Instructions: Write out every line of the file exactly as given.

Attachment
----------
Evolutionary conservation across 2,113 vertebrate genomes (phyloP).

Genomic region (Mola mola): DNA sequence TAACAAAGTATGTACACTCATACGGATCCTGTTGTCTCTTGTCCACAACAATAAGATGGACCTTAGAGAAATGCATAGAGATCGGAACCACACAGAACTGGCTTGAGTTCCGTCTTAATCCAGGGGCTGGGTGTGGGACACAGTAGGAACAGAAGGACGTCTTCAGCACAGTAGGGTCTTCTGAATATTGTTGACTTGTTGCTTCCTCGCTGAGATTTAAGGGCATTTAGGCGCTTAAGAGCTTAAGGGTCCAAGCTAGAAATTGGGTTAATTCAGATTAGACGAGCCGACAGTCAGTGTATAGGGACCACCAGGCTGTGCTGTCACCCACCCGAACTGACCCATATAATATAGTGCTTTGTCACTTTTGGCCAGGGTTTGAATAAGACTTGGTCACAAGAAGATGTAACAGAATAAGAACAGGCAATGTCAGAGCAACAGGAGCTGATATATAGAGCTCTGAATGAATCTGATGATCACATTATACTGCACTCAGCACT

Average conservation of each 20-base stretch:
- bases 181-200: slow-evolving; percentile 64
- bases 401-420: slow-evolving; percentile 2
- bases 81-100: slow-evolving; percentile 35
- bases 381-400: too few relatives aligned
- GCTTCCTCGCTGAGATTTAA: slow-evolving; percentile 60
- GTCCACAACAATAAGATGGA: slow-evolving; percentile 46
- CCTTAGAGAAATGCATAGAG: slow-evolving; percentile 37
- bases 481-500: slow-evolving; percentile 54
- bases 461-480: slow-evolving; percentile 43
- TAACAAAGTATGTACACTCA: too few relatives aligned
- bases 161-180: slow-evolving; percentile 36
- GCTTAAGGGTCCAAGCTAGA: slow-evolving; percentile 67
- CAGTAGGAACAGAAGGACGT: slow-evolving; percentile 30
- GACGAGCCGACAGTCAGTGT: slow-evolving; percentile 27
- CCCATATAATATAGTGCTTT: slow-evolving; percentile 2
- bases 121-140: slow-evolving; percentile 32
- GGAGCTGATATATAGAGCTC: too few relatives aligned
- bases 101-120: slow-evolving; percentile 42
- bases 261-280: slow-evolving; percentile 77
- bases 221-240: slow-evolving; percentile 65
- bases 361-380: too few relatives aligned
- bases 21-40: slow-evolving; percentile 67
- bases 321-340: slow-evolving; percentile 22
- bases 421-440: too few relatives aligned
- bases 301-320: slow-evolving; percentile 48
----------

Evolutionary conservation across 2,113 vertebrate genomes (phyloP).

Genomic region (Mola mola): DNA sequence TAACAAAGTATGTACACTCATACGGATCCTGTTGTCTCTTGTCCACAACAATAAGATGGACCTTAGAGAAATGCATAGAGATCGGAACCACACAGAACTGGCTTGAGTTCCGTCTTAATCCAGGGGCTGGGTGTGGGACACAGTAGGAACAGAAGGACGTCTTCAGCACAGTAGGGTCTTCTGAATATTGTTGACTTGTTGCTTCCTCGCTGAGATTTAAGGGCATTTAGGCGCTTAAGAGCTTAAGGGTCCAAGCTAGAAATTGGGTTAATTCAGATTAGACGAGCCGACAGTCAGTGTATAGGGACCACCAGGCTGTGCTGTCACCCACCCGAACTGACCCATATAATATAGTGCTTTGTCACTTTTGGCCAGGGTTTGAATAAGACTTGGTCACAAGAAGATGTAACAGAATAAGAACAGGCAATGTCAGAGCAACAGGAGCTGATATATAGAGCTCTGAATGAATCTGATGATCACATTATACTGCACTCAGCACT

Average conservation of each 20-base stretch:
- bases 181-200: slow-evolving; percentile 64
- bases 401-420: slow-evolving; percentile 2
- bases 81-100: slow-evolving; percentile 35
- bases 381-400: too few relatives aligned
- GCTTCCTCGCTGAGATTTAA: slow-evolving; percentile 60
- GTCCACAACAATAAGATGGA: slow-evolving; percentile 46
- CCTTAGAGAAATGCATAGAG: slow-evolving; percentile 37
- bases 481-500: slow-evolving; percentile 54
- bases 461-480: slow-evolving; percentile 43
- TAACAAAGTATGTACACTCA: too few relatives aligned
- bases 161-180: slow-evolving; percentile 36
- GCTTAAGGGTCCAAGCTAGA: slow-evolving; percentile 67
- CAGTAGGAACAGAAGGACGT: slow-evolving; percentile 30
- GACGAGCCGACAGTCAGTGT: slow-evolving; percentile 27
- CCCATATAATATAGTGCTTT: slow-evolving; percentile 2
- bases 121-140: slow-evolving; percentile 32
- GGAGCTGATATATAGAGCTC: too few relatives aligned
- bases 101-120: slow-evolving; percentile 42
- bases 261-280: slow-evolving; percentile 77
- bases 221-240: slow-evolving; percentile 65
- bases 361-380: too few relatives aligned
- bases 21-40: slow-evolving; percentile 67
- bases 321-340: slow-evolving; percentile 22
- bases 421-440: too few relatives aligned
- bases 301-320: slow-evolving; percentile 48